When photo radar cameras are rolled out across the region, the one for Wellesley Township will be parked on Lobsinger Line in front of St. Clement Catholic School.
The location was selected by township councillors meeting Tuesday night. Their decision followed the region’s plan to go ahead with the installation of eight sites for automated speed enforcement (ASE) cameras, principally in school zones.
Cameras that automatically track cars speeding through school zones would reduce the possibility of collisions, making the areas safer for pedestrians and cyclists, the region argues in approving the devices, noting that while there hasn’t been a rash of collisions to date, the ASE program is about preventing future incidents.
The region opted to use photo radar in school zones only, though Bill 65, the Safer School Zone act, allows for its use in community safety zones as well. The restricted use is largely due to cost and ease of administration, with the rollout scaled back this year due to budget pressures brought on by the COVID-19 pandemic.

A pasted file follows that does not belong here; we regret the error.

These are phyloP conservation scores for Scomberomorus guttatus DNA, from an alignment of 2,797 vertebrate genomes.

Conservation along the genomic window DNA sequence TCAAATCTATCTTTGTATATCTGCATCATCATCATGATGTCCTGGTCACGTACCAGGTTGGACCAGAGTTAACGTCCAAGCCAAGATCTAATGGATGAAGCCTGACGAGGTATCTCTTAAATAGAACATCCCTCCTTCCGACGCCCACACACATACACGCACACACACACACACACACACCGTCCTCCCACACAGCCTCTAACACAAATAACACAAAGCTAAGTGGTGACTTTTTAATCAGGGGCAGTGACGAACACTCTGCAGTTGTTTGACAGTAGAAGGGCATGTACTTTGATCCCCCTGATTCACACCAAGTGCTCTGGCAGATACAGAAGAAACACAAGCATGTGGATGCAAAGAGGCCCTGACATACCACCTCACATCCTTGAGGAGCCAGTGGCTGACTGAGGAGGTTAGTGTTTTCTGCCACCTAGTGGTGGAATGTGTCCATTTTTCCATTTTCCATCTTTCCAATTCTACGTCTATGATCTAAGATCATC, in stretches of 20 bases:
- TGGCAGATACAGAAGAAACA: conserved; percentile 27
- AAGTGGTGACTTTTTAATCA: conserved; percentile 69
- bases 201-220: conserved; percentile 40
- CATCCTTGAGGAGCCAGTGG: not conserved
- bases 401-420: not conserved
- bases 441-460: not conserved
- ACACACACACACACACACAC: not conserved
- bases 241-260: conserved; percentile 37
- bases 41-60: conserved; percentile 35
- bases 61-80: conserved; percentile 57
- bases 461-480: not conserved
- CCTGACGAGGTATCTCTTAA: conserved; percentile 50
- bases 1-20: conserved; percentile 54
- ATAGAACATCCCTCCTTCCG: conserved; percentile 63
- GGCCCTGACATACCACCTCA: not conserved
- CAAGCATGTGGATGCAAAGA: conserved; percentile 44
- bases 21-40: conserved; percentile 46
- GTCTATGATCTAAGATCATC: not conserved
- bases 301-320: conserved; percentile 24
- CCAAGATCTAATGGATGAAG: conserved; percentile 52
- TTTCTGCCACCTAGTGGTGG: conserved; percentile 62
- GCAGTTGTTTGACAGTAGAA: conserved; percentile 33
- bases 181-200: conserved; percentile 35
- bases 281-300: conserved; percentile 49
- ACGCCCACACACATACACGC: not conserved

The scaled-back version of the ASE program means just eight camera locations across the region, which Coun. Carl Smit called disappointing.
A report by Chris Cook, Wellesley’s director of public works, noted there were two potential locations for the installation of the ASE. Aside from the St. Clements spot, the other choice was on Queens Bush Road in front of Wellesley Public School. The location on Lobsinger Line was chosen because there is more traffic and a higher speed limit. There have also been many complaints this year alone related to the rate of speed being travelled by drivers.
The Region of Waterloo will take on all responsibilities related to the cost associated with the implementation and maintenance of all ASE sites. Revenue collected by these sites will be retained by the region and all offences will be paid through the region’s provincial offence administrative court system.
Depending on the success of the pilot, more locations may be added in the future.
The ASE cameras are expected to be operational by next spring.